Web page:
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January 17, 2022 | Tom Ballard

PART 4: KEC to build on 2021 changes as it focuses on 2022

(EDITOR’S NOTE: This the final article in a four-part series spotlighting the plans for entrepreneur centers serving the eastern half of Tennessee.)

By Tom Ballard, Chief Alliance Officer, PYA

The Knoxville Entrepreneur Center (KEC) instituted a lot of changes in 2021 and plans to build on them in 2022 as it continues to focus on supporting those who are growing businesses in the community.

Last year saw an early start with the official announcement in January that Chris McAdoo had been hired as Director of Strategy and Engagement (see article here) and an announcement in August that Catherine Porth, Founder of the “Let Her Speak” platform and a long-time volunteer, has been named Director of Insights and Development (see article here). Both individuals had been involved with KEC in the past, and Executive Director Jim Biggs says their addition to the team is a key part of KEC’s goal of making Knoxville the most Founder-friendly city in the country.

Jim Biggs

“That’s an intentional choice of words,” Biggs says. “The Founder is the most important part of all we do. Our mission is to change lives through entrepreneurship. We want an accessible, diverse and sustainable entrepreneurial community.”

In McAdoo, KEC brought onboard a person with firsthand experience launching businesses and also effectively communicating their vision, mission, and aspirations. McAdoo describes himself as a “recovering advertising agency creative director,” having exited Design Sensory in 2020 where he was Creative Director and Account Manager. That company acquired his firm – Best Behavior Creative Club – in 2018.

One of McAdoo’s first actions, even before he was announced as a full-time KEC team member, was to launch the “#Made for Knoxville” series of conversations with the region’s diverse set of entrepreneurs. It also reflects KEC’s “Founders First” philosophy which Biggs says is about “zeroing-in on people who are making it happen.” As such, “#Made for Knoxville” has spotlighted a variety of those individuals . . . from those that are part of the community’s vibrant Maker Community to serial entrepreneurs like James Horey, Mac Bartine and Brandon Bruce, and finally to seasoned executives like Patricia Bible, President and Chief Executive Officer of KaTom Restaurant Supply Inc., a 13-time honoree on Inc. Magazine’s listing of the 5000 fastest growing privately held companies in the U.S.

Then, in conjunction with Knoxville’s “Startup Day” in October, KEC rolled-out a new brand, further reinforcing the enhanced emphasis on Founders and community-driven engagement.

In Porth, the organization brought onboard a person with a strong track record of championing women’s initiatives, supporting underserved groups, and serving as a mentor to many. One of the programs which she leads is the “Women in Entrepreneurship” group that has as its stated goal “empowering women in business through community and connection.”

“She will also be more involved in the ‘100Knoxville’ initiative,” Biggs said. Cohort 3 of the program has just been announced with sponsorship from Bank of America, and KEC has already secured additional funding from sponsors for two more cohorts for the initiative with a goal of growing Black-owned businesses in Knoxville by $10,000,000 in five years.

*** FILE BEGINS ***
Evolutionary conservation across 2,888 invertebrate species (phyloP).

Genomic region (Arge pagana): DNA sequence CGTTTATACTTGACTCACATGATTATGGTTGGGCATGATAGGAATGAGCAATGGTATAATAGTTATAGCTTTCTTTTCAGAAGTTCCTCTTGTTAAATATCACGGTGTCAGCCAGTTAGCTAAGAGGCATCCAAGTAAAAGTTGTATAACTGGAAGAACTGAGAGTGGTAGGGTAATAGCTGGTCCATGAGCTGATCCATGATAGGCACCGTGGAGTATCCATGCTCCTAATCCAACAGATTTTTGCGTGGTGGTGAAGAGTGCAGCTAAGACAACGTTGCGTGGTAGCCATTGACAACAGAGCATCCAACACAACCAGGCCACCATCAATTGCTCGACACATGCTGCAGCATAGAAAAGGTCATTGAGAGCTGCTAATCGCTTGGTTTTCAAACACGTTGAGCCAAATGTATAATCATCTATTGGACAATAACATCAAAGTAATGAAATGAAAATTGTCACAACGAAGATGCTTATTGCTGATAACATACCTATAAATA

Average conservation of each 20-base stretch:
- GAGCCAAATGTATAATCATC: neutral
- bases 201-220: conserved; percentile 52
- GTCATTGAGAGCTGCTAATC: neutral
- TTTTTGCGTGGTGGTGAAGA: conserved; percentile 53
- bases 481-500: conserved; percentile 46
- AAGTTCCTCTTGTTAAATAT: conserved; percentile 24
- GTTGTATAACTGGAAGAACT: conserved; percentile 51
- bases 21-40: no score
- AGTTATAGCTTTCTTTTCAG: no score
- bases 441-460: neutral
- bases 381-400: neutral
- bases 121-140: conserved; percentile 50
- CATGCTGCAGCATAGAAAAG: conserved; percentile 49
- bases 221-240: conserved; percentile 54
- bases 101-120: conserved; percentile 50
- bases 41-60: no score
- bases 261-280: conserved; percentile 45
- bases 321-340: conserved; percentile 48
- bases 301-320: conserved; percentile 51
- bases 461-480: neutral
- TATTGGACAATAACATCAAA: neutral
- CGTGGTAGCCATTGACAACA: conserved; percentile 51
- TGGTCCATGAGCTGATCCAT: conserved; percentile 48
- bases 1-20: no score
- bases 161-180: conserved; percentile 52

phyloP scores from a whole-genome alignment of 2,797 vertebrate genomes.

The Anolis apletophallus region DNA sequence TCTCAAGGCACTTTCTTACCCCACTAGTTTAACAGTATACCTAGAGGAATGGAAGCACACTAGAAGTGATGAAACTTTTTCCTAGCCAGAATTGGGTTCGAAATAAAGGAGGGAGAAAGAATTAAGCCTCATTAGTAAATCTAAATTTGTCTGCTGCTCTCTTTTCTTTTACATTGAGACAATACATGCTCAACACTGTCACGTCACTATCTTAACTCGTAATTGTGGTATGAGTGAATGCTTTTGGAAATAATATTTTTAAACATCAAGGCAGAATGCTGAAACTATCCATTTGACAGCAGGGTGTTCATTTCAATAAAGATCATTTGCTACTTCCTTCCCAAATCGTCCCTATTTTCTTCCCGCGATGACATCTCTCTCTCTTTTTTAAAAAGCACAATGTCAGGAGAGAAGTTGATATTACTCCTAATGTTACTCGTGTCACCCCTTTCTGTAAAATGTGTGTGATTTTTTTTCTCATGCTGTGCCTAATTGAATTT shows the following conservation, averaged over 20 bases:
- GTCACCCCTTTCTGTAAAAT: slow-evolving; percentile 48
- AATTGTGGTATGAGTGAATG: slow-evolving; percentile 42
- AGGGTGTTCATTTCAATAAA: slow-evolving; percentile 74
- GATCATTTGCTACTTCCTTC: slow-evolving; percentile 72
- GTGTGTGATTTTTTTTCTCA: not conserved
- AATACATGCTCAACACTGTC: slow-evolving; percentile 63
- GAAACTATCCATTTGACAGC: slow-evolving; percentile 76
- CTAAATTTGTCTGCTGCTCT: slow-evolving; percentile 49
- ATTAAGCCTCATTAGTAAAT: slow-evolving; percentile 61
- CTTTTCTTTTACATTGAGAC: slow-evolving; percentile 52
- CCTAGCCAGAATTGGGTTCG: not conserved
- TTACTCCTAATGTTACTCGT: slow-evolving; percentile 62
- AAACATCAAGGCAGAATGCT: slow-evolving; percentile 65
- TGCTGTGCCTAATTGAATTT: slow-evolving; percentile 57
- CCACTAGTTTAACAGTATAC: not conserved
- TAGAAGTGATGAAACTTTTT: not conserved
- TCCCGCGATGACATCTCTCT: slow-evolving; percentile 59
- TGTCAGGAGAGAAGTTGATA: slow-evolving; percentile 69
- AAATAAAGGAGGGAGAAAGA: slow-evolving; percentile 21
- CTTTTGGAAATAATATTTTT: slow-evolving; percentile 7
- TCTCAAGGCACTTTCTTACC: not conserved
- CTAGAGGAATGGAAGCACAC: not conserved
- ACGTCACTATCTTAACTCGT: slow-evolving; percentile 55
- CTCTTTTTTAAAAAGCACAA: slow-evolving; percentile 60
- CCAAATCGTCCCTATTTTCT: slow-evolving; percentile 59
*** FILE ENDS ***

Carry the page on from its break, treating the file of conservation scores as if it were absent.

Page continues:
As if that’s not enough, Biggs says Porth will also “help us ensure we are measuring outcomes and impact.”

KEC also added Courtney Hendricks, most recently Brand Manager for Blackberry Farm, to the team in September as Director of Maker Initiatives. The Maker City has grown to include more than 400 members in the ever-expanding Maker City directory, and Hendricks brings high level event, organizational and creative management experience to help lead expansion of programming and outreach in 2022 and beyond.

KEC will also be adding a person to manage a recently awarded grant from the Kauffman Foundation focused on the all-important topic of access to capital. “This person will be a connector and provide air traffic control for the capital ecosystem,” Biggs explains, citing three specific goals:

  • Ensuring that the right kind of capital – from pre-seed to growth – exists in the community without any gaps;
  • Supporting educational activities so that people who are looking are “capital ready” and both lending institutions and individuals understand the challenges as well as the opportunities that come from investing in start-ups; and
  • Making sure connections are made and capital is secured.

Biggs sees the overall effort as what he describes as “a steppingstone to raising a separate co-investment fund” that would hopefully align with the state’s plans for the federal “State Small Business Credit Initiative.” The final proposal from the Bill Lee Administration is due to the U.S. Department of the Treasury in mid-February.

As if that’s not enough, there are the regular, ongoing programs like “The Works,” “What’s the Big Idea,” “Inflection Point,” “Brandcamp,” and Etsy classes plus the ever expanding partnership with Memphis-based AgLaunch. In November, the U.S. Small Business Administration selected AgLaunch as one of five new “Regional Innovation Clusters” (RICs) for its proposal to form the “Southern Appalachian AgriFood Innovation Cluster” in conjunction with KEC (see article here).

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